The adoption of Rule 157.49 in November 1999 by the Board of Health established standards for implementing emergency medical dispatch systems in Texas. Based on provisions in a law passed by the 76th Legislature, the new rule sets the criteria for EMD course approval, creates a new EMS certification category for EMD Instructor, and establishes the requirements for the development of the Protocol Reference System to be used by the dispatchers.
Q: Does this mean that EMD certification will now be required for all 9-1-1 operators and EMS dispatchers?
A: No. The law does NOT make EMD certification mandatory for dispatchers. It does, however, provide immunity for a public service dispatcher from civil liability as long as the dispatcher is certified in EMD and follows the proper protocols when providing pre-arrival emergency medical instructions to callers.
Q: Is the Department of State Health Services now certifying emergency medical dispatchers?
A: No, we are not certifying dispatchers. We will be certifying instructors of dispatch training courses, or more correctly, EMS operator instructors. Click here for the rule on Emergency Medical Information Operator and Operator Instructor Training and Certification 157.49.
Q: What is required for EMS information operator instructor certification?
A: You must: 1) be at least 18 years old; 2) hold a high school diploma or GED certificate; 3) hold certification as an EMS information operator; 4) have a written agreement or verified affiliation with an EMS provider, a licensed health care facility, an institution of post secondary education, a law enforcement agency, a fire department, a public emergency dispatch agency, or other public safety agency; 5) have completed, within one year prior to application, a department-approved EMS information operator training or hold EMS Instructor certification; and, 6) pass an EMS information operator instructor written examination administered or approved by the department.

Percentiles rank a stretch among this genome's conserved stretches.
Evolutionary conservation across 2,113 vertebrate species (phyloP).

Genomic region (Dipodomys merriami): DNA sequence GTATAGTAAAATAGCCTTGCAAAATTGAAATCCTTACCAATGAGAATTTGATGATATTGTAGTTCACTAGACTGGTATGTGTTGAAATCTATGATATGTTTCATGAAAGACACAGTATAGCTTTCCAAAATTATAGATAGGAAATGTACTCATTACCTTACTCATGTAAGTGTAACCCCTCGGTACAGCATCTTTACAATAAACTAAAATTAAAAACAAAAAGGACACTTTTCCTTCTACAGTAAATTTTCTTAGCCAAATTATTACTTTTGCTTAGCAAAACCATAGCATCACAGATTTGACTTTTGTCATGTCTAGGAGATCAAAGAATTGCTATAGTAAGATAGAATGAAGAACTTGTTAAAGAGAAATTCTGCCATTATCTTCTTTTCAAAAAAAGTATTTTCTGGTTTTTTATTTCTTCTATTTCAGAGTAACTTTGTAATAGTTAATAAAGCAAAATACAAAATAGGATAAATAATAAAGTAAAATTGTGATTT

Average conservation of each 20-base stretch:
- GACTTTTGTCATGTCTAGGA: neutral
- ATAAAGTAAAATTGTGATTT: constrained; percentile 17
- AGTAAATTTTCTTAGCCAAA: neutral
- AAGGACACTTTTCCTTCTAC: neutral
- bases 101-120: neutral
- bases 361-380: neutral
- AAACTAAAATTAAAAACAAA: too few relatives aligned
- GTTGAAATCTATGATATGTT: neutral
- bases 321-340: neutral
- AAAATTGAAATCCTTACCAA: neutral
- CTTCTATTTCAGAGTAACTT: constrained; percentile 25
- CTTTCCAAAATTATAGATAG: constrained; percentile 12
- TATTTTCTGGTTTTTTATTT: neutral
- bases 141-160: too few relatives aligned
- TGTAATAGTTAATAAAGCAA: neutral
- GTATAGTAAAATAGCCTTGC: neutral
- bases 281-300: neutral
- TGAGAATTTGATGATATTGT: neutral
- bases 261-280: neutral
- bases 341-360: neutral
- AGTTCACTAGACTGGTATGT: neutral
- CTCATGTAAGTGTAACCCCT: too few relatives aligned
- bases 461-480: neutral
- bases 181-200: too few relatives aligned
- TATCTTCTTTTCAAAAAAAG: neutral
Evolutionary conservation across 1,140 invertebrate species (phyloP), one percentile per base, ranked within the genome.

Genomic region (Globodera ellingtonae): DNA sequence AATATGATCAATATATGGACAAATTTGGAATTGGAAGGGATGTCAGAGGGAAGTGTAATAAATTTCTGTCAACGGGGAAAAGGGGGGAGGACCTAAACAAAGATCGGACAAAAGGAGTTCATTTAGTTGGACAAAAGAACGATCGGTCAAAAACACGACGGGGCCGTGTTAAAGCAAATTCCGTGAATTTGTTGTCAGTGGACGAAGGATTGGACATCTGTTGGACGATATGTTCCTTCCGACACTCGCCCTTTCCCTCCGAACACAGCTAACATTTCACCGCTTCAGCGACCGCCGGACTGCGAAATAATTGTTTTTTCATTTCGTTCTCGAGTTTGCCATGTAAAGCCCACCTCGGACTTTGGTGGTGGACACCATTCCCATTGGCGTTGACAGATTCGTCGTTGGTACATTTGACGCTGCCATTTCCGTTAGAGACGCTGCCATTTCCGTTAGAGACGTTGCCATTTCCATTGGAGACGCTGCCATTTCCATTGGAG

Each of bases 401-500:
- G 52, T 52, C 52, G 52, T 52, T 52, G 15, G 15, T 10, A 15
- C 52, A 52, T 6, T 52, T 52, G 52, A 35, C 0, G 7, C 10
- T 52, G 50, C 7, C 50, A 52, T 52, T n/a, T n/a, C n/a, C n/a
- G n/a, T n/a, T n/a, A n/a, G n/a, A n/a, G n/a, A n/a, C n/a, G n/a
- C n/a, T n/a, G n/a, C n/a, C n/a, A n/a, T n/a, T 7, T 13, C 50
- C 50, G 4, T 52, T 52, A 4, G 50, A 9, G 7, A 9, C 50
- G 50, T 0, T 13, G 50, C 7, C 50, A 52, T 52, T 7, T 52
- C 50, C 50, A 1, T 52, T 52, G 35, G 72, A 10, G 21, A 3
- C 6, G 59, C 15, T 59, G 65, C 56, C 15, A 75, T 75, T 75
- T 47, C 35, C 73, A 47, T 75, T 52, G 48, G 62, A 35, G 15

Q: How much is the EMD Instructor certification fee?
A: The fee for EMD Instructor certification is $60, unless the instructor does not receive remuneration for providing EMD training. A fee increase, which will affect only initial applications, is expected to begin November 1, 2004.
Q: I recently completed emergency medical dispatch certification. Will I be required to take a DSHS dispatch course if I want to apply for EMS operator instructor certification?
A: Not necessarily. If the training you completed is nationally recognized, e.g.. National Academy of EMD, PowerPhone, APCO, NCI, etc., DSHS will accept it.
Q: Is the EMS information operator instructor certification a life-time certificate or will there be steps for renewing the certification?
A: The DSHS EMS information operator instructor certificate is valid for two years. There is a renewal process. See the Emergency Medical Information Operator and Operator Instructor Training and Certification '157.49 on our web site.
Q: How long is the EMD training course for dispatchers?
A: The EMD training course requires a minimum of 24 hours of didactic and practical training.
Q: What criteria is DSHS using for the emergency medical dispatch course?
A: National Highway Traffic Safety Administration, EMD National Standard Curriculum is the minimum criteria. Contact your local regional office for specifics on DSHS EMD course approval.
Q: What protocols have been approved for dispatch of medical information?
A: DSHS will approve protocols that are substantially equivalent to the Emergency Medical Dispatch Protocol Reference System (PRS) and are approved by a physician who is providing medical direction. The PRS is referenced by the National Highway Traffic Safety Administration in the EMD National Standard Curriculum.